furrow (n.) Look up furrow at Dictionary.com
Middle English furwe, forowe, forgh, furch, from Old English furh "furrow, trench in the earth made by a plow," from Proto-Germanic *furkh- (cognates: Old Frisian furch "furrow;" Middle Dutch vore, Dutch voor; German Furche "furrow;" Old Norse for "furrow, drainage ditch"), from PIE *perk- (2) "to dig, tear out" (cognates: Latin porca "ridge between two furrows," Old Irish -rech, Welsh rhych "furrow"). General meaning "narrow trench or channel" is from early 14c. In reference to a deep wrinkle on the face, by 1580s.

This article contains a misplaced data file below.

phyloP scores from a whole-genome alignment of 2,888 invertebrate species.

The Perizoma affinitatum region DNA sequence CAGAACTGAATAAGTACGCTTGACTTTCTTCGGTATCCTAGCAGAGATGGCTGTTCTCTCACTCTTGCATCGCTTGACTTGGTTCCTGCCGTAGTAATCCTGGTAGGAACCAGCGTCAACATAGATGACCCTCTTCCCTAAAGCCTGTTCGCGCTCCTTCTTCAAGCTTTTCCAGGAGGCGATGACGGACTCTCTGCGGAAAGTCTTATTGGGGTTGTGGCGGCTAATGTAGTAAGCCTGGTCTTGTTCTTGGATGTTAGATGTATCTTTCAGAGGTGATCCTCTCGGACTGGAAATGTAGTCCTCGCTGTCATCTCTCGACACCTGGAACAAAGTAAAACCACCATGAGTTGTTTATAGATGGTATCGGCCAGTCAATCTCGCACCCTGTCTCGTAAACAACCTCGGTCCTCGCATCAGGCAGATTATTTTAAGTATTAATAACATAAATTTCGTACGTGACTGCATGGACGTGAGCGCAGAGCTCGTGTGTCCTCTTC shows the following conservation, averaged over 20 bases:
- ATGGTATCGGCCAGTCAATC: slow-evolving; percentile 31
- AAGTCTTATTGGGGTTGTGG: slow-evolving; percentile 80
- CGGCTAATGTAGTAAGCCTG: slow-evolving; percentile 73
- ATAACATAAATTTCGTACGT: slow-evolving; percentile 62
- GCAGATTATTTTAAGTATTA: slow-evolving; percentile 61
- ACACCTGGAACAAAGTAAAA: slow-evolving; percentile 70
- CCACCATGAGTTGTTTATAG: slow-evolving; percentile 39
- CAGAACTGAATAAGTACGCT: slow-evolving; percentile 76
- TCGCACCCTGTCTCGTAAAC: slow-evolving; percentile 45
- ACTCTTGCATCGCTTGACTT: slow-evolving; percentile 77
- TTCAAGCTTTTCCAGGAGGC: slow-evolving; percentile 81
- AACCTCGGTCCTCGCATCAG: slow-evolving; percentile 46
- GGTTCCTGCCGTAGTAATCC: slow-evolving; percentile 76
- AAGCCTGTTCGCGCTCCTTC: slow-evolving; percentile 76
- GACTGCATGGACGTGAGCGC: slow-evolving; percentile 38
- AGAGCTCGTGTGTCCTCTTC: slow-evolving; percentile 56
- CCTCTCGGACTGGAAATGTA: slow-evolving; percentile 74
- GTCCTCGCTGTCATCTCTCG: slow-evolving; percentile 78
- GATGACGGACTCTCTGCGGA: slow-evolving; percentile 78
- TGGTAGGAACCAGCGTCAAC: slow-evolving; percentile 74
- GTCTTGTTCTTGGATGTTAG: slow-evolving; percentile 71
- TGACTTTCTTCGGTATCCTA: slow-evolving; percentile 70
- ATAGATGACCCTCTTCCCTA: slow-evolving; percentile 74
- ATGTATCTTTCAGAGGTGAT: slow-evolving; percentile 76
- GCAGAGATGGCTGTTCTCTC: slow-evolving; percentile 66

furrow (v.) Look up furrow at Dictionary.com
early 15c., "to plow, make furrows in," from furrow (n.). Meaning "to make wrinkles in one's face, brow, etc." is from 1590s. Old English had furian (v.). Related: Furrowed; furrowing.